Loads of interesting stuff in this new New America Foundation report on graduate student debt--a major and underacknowledged contributor to sky-hight national student debt levels. But what strikes me is that a lot of the growth in this sort of graduate debt is directly related to public and licensure policies. Consider: Fully 16% of graduate student debt holders hold a master’s degree in education--many as a direct result of certification policies that require individuals to earn such credentials to become teachers through alternative route programs and/or to earn a certain number of graduate credentials every so many years in order to keep their credential. (This is also true for other rapidly growing professional master’s degrees, such as social work) Others earn masters degrees because of the incentive to do so embedded in most teacher collective bargaining agreements.The crazy thing is, research suggests most of these master’s degrees aren’t doing anything to improve their receipients’ actual skills or effectiveness as educators! Change the policies and we could reduce the number of people taking on debt to enter or stay in the teaching profession, while also boosting many young teachers’ free time and discretionary income at no cost to the public. And there’s no reason to believe this would harm kids. In fact, by freeing up teachers’ time, as well as PD and compensation resources to focus on more effective PD strategies (such as job embedded coaching) or reward factors more directly connected to student learning, we could probably serve students better. Sounds like a win-win. So let’s scrap state requirements tying advanced coursework and master’s degrees to certification.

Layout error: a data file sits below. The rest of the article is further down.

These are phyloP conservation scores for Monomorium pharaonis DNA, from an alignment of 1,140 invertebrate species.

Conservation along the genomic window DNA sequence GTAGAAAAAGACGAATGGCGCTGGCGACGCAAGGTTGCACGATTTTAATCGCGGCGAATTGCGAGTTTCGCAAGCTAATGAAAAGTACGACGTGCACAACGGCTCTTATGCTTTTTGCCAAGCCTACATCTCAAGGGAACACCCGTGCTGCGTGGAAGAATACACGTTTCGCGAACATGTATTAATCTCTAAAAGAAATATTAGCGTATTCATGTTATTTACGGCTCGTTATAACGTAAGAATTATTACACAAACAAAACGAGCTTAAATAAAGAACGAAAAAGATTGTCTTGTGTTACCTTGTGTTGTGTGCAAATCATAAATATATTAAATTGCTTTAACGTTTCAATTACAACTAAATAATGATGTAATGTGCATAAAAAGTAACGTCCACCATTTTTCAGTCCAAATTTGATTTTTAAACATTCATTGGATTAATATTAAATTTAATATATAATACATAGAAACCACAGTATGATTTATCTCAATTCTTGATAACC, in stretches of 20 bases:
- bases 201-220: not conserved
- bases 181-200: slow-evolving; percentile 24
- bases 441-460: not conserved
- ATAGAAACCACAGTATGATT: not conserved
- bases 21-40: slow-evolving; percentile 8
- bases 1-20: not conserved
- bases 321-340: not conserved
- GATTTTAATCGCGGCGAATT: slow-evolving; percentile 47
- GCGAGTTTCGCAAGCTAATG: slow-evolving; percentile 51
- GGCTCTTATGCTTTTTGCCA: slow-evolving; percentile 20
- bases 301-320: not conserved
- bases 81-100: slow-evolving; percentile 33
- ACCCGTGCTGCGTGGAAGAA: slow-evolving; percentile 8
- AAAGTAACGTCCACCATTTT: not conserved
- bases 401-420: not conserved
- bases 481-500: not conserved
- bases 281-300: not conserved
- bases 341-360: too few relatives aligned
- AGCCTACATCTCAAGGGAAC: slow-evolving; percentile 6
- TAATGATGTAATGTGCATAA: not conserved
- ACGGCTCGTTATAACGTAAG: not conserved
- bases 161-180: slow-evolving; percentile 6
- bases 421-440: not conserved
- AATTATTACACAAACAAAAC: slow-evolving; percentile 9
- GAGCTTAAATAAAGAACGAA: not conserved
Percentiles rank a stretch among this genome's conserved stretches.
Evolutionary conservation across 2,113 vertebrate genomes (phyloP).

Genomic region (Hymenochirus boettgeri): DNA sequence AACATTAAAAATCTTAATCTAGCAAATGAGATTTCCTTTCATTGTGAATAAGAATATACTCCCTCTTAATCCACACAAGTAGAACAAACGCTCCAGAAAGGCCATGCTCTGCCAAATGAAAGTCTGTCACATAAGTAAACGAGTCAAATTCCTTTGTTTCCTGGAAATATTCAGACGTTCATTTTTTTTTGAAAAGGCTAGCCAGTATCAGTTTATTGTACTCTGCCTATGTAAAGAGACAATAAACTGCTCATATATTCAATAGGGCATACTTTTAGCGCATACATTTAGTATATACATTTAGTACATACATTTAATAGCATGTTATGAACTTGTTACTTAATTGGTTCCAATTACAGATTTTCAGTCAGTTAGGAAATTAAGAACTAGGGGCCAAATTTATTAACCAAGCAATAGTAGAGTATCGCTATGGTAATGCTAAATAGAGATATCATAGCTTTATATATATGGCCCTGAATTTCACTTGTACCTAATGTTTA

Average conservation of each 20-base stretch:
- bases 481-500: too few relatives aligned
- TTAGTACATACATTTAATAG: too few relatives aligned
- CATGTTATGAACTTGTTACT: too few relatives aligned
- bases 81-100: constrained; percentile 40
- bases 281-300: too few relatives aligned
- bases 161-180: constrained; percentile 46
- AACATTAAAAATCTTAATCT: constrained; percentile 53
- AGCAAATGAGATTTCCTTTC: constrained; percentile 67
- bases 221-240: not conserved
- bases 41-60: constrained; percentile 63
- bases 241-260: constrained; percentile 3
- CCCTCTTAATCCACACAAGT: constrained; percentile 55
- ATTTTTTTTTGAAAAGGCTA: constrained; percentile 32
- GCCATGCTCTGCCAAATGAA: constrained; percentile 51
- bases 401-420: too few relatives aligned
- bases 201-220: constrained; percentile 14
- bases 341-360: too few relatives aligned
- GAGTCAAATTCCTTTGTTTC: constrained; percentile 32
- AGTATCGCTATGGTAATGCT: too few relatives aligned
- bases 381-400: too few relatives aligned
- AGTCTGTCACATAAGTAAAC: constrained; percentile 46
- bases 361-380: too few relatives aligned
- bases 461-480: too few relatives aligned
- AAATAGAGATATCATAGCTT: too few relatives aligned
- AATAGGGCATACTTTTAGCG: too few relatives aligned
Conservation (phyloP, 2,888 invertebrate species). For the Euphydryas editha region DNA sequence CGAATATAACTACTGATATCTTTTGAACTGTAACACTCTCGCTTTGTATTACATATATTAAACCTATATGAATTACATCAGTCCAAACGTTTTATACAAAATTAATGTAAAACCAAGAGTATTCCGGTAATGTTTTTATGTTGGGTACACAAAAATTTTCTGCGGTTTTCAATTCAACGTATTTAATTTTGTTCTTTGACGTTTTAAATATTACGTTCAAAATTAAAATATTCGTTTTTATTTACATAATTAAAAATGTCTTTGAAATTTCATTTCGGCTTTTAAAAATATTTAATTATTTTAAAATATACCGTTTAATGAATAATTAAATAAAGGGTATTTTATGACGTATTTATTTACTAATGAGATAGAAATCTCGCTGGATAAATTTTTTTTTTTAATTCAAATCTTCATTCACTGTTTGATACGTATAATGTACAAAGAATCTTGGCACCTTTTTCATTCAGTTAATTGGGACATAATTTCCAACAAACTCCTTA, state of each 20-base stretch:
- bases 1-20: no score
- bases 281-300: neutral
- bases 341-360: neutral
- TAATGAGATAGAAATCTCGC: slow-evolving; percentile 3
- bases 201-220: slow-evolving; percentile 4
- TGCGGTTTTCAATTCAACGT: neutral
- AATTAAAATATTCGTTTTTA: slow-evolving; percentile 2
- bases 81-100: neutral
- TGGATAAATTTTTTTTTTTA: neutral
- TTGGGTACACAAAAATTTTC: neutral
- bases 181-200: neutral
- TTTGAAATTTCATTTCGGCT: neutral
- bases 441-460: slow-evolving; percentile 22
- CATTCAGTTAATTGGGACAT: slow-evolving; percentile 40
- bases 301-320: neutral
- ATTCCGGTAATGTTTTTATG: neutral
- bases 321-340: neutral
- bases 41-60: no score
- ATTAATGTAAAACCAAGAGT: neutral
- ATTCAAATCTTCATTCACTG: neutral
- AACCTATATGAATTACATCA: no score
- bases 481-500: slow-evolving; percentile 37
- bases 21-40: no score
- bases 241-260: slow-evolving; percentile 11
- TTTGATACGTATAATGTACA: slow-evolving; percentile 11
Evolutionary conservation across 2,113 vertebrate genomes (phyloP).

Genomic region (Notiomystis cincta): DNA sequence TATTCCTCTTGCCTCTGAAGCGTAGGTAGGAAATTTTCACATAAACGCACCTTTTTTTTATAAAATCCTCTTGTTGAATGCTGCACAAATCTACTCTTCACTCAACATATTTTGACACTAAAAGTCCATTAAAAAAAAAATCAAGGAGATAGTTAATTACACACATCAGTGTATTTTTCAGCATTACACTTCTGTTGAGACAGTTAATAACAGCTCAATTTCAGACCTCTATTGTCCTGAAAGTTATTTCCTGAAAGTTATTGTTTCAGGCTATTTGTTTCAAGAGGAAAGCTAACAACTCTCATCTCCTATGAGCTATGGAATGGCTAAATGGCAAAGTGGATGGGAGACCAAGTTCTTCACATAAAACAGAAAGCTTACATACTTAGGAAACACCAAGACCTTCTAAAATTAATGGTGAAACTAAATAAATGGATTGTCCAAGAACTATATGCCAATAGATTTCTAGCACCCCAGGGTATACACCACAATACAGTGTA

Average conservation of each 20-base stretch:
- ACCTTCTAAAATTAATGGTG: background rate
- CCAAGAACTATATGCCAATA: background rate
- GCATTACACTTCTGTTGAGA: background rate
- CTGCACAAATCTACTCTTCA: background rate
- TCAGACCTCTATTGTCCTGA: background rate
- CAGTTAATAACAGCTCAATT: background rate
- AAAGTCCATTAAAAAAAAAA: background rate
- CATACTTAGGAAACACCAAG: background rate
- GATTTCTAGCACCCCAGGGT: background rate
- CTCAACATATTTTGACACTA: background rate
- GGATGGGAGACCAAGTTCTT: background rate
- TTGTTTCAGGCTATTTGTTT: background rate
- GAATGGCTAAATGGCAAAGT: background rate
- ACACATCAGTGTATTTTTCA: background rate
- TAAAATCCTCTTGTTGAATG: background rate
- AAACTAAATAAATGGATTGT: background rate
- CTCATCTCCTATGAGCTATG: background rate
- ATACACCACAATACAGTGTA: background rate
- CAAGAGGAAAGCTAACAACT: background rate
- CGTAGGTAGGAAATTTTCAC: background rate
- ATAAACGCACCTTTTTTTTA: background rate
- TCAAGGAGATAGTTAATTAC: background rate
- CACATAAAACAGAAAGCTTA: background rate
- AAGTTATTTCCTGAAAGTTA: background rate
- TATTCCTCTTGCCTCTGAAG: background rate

The opinions expressed in Sara Mead’s Policy Notebook are strictly those of the author(s) and do not reflect the opinions or endorsement of Editorial Projects in Education, or any of its publications.